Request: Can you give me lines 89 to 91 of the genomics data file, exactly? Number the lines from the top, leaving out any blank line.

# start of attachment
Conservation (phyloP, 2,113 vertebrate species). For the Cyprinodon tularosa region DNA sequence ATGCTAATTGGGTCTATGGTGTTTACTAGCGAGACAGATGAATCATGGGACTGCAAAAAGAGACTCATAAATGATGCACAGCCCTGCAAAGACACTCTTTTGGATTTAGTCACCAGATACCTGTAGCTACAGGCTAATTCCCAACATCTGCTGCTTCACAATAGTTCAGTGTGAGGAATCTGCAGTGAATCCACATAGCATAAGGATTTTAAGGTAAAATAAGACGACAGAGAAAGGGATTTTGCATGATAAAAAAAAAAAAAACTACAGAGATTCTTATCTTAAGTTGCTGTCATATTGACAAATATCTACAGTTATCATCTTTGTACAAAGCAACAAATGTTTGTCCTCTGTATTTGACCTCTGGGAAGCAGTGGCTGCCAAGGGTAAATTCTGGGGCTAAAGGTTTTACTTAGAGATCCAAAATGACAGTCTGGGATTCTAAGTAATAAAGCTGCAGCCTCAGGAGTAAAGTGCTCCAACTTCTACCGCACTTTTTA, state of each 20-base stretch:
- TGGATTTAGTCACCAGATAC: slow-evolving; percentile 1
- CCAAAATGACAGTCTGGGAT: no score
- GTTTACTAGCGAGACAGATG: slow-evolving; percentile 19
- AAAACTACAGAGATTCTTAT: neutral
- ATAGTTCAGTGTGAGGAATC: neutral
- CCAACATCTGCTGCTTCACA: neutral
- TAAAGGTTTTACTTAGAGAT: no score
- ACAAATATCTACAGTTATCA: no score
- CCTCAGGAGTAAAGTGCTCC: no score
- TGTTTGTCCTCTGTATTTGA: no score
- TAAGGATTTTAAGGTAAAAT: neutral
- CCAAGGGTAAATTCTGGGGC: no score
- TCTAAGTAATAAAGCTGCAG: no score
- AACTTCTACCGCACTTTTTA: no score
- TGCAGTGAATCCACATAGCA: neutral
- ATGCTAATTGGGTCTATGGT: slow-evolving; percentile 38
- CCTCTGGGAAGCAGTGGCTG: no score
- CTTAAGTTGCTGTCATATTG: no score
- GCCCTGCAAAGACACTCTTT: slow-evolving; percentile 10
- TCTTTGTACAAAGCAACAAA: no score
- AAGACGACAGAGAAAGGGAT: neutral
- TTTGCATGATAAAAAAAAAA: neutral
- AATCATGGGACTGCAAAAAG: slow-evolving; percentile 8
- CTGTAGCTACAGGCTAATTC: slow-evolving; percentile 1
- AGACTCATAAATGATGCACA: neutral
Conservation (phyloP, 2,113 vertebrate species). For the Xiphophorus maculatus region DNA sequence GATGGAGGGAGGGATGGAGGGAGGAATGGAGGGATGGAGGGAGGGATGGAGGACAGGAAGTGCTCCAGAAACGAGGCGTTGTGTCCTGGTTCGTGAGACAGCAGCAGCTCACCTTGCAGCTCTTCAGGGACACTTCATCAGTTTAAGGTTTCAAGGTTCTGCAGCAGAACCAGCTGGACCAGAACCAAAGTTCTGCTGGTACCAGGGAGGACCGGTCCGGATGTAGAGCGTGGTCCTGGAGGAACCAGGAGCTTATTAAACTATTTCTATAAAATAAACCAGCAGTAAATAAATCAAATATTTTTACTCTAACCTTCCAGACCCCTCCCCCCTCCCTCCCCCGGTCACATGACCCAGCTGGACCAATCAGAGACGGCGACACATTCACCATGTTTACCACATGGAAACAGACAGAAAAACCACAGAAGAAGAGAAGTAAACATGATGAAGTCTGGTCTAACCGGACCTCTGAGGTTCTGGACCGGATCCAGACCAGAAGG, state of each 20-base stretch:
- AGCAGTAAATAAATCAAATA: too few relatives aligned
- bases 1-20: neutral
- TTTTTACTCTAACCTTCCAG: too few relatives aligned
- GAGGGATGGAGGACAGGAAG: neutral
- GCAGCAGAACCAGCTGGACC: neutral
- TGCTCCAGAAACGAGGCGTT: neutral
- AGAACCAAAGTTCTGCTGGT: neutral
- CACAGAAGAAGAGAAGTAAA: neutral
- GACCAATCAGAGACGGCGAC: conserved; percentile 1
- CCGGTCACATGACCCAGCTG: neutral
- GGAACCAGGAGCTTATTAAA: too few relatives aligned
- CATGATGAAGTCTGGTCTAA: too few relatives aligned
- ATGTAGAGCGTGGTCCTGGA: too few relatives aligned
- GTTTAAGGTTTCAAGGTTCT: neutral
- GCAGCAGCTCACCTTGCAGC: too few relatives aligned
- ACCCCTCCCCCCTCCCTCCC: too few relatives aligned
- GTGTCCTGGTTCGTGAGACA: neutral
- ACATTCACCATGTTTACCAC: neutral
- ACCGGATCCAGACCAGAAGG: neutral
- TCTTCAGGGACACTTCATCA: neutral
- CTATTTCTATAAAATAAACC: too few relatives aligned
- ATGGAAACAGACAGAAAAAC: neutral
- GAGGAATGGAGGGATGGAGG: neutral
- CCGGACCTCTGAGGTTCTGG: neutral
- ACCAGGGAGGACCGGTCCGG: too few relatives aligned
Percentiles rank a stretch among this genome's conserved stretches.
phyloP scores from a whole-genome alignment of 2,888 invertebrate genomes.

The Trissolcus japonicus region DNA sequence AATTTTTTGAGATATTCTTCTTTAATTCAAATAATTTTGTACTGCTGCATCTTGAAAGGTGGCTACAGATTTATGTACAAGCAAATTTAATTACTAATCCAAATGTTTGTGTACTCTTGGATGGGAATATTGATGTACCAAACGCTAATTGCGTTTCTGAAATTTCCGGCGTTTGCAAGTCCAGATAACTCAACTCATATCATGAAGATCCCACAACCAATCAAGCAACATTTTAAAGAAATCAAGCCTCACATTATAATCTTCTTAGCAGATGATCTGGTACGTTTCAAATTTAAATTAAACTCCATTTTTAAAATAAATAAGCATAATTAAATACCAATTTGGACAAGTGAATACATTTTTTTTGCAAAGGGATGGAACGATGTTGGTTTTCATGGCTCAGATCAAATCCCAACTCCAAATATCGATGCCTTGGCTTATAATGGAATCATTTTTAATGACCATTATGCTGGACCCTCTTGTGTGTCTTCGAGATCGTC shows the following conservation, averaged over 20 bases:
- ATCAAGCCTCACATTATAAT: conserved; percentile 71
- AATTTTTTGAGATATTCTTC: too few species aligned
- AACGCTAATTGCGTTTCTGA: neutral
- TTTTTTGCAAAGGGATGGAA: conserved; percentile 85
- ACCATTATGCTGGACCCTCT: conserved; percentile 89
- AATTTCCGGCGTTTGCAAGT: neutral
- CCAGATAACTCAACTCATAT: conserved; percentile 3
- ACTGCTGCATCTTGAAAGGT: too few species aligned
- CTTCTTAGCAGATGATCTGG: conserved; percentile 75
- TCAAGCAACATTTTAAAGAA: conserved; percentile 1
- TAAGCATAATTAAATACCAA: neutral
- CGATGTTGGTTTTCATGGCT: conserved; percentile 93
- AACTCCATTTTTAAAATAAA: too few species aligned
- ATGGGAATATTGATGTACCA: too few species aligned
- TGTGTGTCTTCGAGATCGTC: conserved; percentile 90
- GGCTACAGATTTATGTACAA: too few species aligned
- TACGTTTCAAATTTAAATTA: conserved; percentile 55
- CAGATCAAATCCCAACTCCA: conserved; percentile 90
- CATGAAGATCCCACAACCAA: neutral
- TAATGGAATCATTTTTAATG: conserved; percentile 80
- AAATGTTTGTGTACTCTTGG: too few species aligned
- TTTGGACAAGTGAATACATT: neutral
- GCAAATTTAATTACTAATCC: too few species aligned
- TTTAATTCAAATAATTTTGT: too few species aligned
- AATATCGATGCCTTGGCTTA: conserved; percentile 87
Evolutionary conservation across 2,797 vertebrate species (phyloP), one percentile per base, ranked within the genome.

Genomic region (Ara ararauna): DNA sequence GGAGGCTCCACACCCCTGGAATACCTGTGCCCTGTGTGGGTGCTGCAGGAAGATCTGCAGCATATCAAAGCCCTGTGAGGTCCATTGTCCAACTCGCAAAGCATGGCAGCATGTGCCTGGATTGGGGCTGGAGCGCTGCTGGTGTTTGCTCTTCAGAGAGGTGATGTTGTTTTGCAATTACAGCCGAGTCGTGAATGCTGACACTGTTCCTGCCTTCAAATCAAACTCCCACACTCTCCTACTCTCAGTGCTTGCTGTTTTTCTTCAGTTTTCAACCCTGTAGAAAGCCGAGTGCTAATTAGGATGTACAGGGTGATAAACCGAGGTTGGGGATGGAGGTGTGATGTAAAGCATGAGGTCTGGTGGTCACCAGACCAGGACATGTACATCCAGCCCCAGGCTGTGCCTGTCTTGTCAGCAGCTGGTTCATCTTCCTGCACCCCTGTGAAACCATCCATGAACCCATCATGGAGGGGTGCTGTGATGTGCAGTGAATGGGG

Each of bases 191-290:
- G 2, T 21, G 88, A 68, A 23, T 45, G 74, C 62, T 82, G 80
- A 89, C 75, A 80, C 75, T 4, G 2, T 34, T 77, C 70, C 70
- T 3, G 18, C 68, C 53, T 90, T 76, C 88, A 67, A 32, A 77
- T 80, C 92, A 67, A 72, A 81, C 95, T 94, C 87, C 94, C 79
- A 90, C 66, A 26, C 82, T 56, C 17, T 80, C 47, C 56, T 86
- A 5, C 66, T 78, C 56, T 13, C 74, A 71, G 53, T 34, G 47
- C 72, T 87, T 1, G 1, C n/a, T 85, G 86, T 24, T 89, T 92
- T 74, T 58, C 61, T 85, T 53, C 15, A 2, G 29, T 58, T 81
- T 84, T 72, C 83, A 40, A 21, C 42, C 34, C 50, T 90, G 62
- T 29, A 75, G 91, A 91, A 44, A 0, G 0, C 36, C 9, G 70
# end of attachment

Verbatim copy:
- A 5, C 66, T 78, C 56, T 13, C 74, A 71, G 53, T 34, G 47
- C 72, T 87, T 1, G 1, C n/a, T 85, G 86, T 24, T 89, T 92
- T 74, T 58, C 61, T 85, T 53, C 15, A 2, G 29, T 58, T 81